Years in the future, when people see the video of runner Sha’Carri Richardson rocketing through 100 meters in 10.65 secs, it will resonate exactly the way it did over the last few days — with overwhelming joy and honor for her.
Richardson, a 21-year-old track star, made headlines on Saturday after qualifying for the Tokyo Olympics, winning the women’s 100-meter race at the U.S. Olympic Track and Field Trials in Eugene, Ore. Her exuberant victory declaration, the subsequent emotional interview, and her beautiful collapse into the arms of her grandmother were shared around the world.
For me, I will always remember how in a matter of seconds I came to know her in that way that Black women know each other. The way our shared experience binds us and allows us to know the whole story in a few words. “Stop playin wit me,” she said. “I’m here,” she said.
Who among us doesn’t know these sentiments intimately? And so Sha’Carri is our sister, our daughter, our bestie, our cousin, our niece. When Black people take you as kin, this becomes quite serious business.
Even as she started her iconic race, the shade and doubts of the announcer questioned her speed but also condescended toward her signature style. Flaming orange lace front wig, full set of long acrylic nails, tattoos, and, of course, the confidence of a champion. The commentator listed these characteristics as if they were a liability juxtaposed alongside her speed. “The hair, the nails, the attitude … but the speed.”
As always we didn’t need anyone’s permission to cheer for all of her. We knew that all of her was Black excellence. We all seemed to win in that moment and give a collective “na nanny boo boo” to mainstream sports media. Same as we did for Naomi Osaka and Simone Biles in recent weeks. We came to bat for Sha’Carri, and rightfully held space for and celebrated her well-deserved victory.
I was proud of the way we protected her, but in that moment my heart also began to sink.
Do we protect all of our girls? What of the girls off the field who need our figurative and literal human wall of protection? Do we only reserve this support for our girls who end up on the world stage?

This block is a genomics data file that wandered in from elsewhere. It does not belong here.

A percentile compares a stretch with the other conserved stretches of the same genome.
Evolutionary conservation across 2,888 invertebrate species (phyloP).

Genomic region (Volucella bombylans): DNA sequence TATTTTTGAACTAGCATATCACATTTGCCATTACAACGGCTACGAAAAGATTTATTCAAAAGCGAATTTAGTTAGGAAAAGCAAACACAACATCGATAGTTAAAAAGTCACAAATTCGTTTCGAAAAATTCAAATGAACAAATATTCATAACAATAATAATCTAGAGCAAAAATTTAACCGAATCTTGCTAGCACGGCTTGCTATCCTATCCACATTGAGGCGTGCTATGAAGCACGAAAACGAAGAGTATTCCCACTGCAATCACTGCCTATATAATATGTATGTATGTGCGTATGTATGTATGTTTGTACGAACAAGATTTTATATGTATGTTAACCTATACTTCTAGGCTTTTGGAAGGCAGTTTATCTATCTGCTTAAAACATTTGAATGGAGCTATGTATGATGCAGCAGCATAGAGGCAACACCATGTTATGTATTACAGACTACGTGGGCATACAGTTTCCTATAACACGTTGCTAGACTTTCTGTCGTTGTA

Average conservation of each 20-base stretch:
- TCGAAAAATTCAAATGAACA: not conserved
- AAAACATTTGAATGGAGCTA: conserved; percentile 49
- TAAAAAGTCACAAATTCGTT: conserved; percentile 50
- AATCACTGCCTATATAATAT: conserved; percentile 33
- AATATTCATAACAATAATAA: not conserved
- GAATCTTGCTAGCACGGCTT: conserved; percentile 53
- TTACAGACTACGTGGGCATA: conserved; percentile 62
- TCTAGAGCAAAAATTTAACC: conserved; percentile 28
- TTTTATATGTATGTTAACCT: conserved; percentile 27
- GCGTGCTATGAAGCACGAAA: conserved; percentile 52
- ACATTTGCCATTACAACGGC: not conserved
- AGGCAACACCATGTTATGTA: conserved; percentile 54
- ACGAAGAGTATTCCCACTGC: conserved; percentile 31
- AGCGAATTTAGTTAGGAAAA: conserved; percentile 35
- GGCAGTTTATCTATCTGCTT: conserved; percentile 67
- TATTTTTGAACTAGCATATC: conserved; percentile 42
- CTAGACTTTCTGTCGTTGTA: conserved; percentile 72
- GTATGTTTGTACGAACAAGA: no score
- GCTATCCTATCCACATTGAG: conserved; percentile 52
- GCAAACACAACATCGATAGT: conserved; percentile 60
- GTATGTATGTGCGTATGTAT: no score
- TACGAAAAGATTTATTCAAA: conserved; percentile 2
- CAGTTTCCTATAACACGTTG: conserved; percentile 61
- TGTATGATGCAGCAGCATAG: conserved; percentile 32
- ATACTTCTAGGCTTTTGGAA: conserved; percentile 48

It was clear and evidenced by Richardson’s grandmother’s embrace that she was, champion or not, deeply loved just the way she was and by her own words the reason she became a champion to begin with. Every Black girl and woman deserves this.
Every day our girls, in all their colored hair, acrylic nail glory, are profiled, punished, and scrutinized. They are given less empathy. They are sexualized and scolded, often by older Black people in addition to known racist people and systems.
These prejudices have real and measurable circumstances everywhere — education, health care, employment, cultural appropriation, and the legal system. In a season when we are exploring so many of the finer points of how white supremacy shows up, when we are exercising and learning to push back against the attempts at respectability that never truly protect us, I offer this, a gentle reminder to love and cheer for Black girls with orange hair, long nails, tats, and lashes, even when they aren’t the fastest woman in the country.
Our girls are in desperate need of our love even when they are not performing the brilliance we deem worthy of it. I wanted us to remember and carbon-copy what love looked like for Sha’Carri Richardson, and spread it far and wide.
Aja Graydon is a vocalist who forms half of the American neo soul duo Kindred the Family Soul. She also cohosts J.ill the Podcast with Jill Scott and Laiya St. Clair.